Welcome to The Deets — three thoughts on the world of sports, with an effort to focus on the things that might fall through the cracks in this convoluted Bay Area scene, three times a week.If you have something you’d like me to hit, just holler. I’m on Twitter @dieter or you can email me at firstname.lastname@example.org. Why Jalen Ramsey will not be coming to the Bay(AP Photo/Eric Christian Smith)Perhaps the best cornerback in the NFL wants to be traded.So, of course, the rumor mill …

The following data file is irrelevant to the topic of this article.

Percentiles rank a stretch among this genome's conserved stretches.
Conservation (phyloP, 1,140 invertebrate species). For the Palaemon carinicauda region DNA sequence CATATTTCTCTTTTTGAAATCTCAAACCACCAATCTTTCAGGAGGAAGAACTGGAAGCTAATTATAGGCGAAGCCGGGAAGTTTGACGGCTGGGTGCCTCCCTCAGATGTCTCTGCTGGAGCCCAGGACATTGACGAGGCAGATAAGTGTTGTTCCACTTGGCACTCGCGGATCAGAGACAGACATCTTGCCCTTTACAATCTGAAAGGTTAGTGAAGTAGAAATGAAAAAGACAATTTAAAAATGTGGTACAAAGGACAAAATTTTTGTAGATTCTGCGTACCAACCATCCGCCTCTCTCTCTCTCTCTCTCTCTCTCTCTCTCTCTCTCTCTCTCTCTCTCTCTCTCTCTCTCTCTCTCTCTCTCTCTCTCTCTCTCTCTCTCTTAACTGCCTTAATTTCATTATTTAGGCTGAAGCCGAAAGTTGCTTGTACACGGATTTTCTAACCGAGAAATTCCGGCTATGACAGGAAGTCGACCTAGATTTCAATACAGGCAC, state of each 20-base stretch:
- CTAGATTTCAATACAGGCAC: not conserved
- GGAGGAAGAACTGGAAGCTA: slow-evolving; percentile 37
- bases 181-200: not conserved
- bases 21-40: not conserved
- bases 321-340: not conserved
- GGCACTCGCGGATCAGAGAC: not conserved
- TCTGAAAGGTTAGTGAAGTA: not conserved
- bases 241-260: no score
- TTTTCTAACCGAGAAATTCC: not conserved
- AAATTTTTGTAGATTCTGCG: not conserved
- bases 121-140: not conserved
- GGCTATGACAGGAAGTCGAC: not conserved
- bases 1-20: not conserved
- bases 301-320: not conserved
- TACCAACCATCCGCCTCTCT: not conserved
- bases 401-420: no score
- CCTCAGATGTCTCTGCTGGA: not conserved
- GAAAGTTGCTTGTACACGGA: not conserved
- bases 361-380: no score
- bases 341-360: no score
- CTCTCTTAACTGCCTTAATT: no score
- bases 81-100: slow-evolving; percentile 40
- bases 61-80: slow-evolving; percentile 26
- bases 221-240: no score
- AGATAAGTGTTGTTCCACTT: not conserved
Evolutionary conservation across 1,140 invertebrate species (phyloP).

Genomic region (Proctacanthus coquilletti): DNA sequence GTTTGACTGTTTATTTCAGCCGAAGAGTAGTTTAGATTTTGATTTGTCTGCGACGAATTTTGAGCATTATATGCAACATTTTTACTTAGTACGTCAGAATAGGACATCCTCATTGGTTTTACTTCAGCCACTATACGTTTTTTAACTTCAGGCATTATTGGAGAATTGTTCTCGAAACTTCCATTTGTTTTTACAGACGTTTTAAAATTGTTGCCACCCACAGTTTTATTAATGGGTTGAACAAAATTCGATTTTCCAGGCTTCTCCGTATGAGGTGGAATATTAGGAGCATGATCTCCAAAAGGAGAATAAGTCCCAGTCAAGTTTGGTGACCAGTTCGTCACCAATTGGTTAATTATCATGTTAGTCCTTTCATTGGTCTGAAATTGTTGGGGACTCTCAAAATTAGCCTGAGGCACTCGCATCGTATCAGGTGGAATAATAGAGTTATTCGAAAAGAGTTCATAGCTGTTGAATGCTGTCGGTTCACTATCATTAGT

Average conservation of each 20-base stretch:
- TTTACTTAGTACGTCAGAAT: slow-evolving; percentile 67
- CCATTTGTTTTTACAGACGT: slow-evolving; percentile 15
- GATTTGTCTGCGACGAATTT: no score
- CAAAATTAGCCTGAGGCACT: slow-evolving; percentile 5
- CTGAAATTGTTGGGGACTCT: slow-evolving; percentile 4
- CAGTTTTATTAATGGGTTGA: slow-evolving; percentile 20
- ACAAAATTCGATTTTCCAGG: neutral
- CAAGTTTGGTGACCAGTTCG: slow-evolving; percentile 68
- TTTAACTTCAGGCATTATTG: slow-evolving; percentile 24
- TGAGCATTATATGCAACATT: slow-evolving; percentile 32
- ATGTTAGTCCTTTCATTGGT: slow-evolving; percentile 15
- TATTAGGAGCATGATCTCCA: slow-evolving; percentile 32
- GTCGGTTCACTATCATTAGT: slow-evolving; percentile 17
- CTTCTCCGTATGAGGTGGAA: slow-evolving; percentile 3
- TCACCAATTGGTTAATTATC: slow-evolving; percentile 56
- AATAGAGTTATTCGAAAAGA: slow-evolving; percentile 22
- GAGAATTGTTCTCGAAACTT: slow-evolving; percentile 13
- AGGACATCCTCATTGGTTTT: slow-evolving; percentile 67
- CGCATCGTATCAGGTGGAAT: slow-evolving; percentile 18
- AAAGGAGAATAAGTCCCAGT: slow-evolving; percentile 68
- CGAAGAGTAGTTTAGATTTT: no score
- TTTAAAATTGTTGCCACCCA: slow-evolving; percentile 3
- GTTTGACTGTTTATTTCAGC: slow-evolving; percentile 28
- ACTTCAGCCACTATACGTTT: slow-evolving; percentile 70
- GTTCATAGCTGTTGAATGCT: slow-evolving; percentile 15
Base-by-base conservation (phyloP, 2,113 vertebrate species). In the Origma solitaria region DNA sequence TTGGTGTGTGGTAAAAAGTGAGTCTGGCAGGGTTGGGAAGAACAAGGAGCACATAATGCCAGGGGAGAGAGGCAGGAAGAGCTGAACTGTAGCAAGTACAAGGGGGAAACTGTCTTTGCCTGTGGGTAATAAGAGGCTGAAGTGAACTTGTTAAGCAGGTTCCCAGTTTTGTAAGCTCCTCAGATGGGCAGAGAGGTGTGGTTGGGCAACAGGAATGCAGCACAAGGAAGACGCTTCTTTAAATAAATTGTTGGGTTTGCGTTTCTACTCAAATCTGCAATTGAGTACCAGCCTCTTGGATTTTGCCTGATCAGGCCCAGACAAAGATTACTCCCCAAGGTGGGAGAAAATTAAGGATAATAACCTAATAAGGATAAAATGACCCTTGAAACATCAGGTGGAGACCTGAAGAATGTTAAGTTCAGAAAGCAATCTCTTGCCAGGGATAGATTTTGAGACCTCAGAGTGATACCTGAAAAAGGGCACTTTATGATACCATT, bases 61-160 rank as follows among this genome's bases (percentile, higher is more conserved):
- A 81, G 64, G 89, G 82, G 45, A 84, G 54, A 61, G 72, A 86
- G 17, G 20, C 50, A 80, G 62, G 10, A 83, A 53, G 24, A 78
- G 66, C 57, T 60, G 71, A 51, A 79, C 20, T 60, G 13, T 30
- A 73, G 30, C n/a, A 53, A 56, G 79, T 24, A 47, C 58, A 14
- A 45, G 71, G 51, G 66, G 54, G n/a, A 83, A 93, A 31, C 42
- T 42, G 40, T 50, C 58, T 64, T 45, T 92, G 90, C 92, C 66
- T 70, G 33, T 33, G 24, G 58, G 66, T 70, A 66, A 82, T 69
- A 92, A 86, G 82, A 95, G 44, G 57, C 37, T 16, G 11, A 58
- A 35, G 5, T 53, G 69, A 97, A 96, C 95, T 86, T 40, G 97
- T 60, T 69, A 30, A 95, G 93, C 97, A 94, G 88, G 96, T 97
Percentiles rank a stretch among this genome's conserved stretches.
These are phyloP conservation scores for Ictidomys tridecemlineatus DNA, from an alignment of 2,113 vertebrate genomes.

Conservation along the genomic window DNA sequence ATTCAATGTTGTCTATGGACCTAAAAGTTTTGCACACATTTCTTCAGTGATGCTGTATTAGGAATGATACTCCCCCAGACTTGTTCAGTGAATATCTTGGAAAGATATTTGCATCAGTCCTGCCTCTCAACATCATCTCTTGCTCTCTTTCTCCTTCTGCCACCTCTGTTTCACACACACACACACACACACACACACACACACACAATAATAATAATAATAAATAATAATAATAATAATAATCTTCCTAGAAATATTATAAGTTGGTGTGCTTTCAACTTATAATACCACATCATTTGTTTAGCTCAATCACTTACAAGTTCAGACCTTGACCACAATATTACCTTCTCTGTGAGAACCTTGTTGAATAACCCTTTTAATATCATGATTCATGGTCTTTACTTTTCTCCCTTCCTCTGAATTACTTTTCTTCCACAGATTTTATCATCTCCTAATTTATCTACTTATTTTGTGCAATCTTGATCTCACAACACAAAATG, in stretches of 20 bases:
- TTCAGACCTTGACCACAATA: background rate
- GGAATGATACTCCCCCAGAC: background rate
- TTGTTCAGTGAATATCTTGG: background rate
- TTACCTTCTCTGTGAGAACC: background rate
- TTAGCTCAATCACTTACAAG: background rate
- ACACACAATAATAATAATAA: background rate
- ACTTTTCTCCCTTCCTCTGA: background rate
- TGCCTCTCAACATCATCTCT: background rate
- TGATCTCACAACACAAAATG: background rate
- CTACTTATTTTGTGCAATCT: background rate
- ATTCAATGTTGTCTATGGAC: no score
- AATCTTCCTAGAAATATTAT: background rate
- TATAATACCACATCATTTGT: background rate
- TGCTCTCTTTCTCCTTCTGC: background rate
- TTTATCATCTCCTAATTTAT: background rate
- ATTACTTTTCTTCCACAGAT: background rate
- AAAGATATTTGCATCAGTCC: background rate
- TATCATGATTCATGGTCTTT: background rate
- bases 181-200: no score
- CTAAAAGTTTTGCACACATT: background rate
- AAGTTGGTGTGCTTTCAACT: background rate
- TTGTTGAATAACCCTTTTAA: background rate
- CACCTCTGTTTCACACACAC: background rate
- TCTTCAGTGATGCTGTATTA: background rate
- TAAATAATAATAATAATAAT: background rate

11 July 2013South African state company Transnet has secured US$108-million (approximately R1.1-billion) in financing from the Export-Import Bank of the United States to support its purchase of 53 locomotives from US company General Electric Transportation.The grant, announced on Monday, follows Ex-Im Bank’s approval, in February 2011, of a R1.1-billion loan to Transnet for the purchase of 47 locomotive kits from General Electric (GE), adding up to a total of $230-million in financing for the purchase of 100 GE locomotives.Ex-Im chairman Fred Hochberg, referring to US President Barack Obama’s recent trip to South Africa, said in a statement on Monday: “As the President highlighted on his recent trip, there are enormous opportunities for US exporters in South Africa and across the broader region.”The bank, which provides below-market financing to facilitate sales of US goods abroad, would “continue to help American companies expand their reach into this dynamic market,” Hochberg said.In April 2012, Transnet has announced the details of a R300-billion investment in infrastructure aimed at creating over half-a-million new jobs while making its freight rail division the fifth-largest in the world.Transnet plans to spend the lion’s share of this capital investment, R205-billion, on rail projects – R151-billion of this on freight rail – as the company pushes to increase South African freight rail volumes from about 200-million to 350-million tons by 2019, while increasing its market share of container traffic from around 79% to 92%.Achieving such an increase would significantly reduce the cost of doing business in South Africa, Transnet said last year, citing internal studies showing that rail in the country was on average 75% cheaper than road transport.The 47 GE locomotive kits are due to be shipped to Transnet Rail Engineering’s facilities in Koedoespoort, Pretoria later this year, where they will be assembled by local workers to include up to 37% local content.“I greatly appreciate Ex-Im’s financing arrangements for this sale, which supports jobs in the United States and South Africa,” GE Transportation CEO Lorenzo Simonelli said on Monday.Ex-Im Bank said South Africa was “one of nine key markets Ex-Im Bank has identified as having strong opportunities for US exporters. In financial year 2012, Ex-Im Bank authorized approximately $130-million in financing to South Africa, and the bank’s current exposure is more than $1-billion.”SAinfo reporter